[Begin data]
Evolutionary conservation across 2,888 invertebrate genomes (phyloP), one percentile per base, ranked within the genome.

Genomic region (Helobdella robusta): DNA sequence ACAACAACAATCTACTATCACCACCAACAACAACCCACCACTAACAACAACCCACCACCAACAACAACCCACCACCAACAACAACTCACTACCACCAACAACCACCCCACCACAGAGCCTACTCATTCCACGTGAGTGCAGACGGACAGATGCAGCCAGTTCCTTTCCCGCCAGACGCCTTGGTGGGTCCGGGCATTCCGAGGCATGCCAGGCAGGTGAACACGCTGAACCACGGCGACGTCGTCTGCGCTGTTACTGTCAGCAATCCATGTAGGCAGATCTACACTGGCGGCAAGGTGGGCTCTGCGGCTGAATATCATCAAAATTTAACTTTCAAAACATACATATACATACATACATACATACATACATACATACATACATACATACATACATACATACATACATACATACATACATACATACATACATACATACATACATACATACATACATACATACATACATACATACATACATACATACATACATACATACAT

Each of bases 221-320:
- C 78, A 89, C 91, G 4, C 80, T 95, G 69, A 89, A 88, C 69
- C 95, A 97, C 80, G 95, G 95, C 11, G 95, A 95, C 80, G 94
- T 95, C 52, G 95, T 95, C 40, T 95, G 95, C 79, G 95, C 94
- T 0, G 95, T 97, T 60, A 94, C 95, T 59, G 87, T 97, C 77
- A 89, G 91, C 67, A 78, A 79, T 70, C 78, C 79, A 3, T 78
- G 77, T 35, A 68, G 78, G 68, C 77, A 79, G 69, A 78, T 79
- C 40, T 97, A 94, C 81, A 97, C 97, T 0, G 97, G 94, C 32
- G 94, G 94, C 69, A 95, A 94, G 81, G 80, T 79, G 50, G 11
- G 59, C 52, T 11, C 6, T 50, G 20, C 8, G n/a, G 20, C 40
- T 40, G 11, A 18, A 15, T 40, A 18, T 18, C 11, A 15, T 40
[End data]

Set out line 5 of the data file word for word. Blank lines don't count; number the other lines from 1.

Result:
- C 95, A 97, C 80, G 95, G 95, C 11, G 95, A 95, C 80, G 94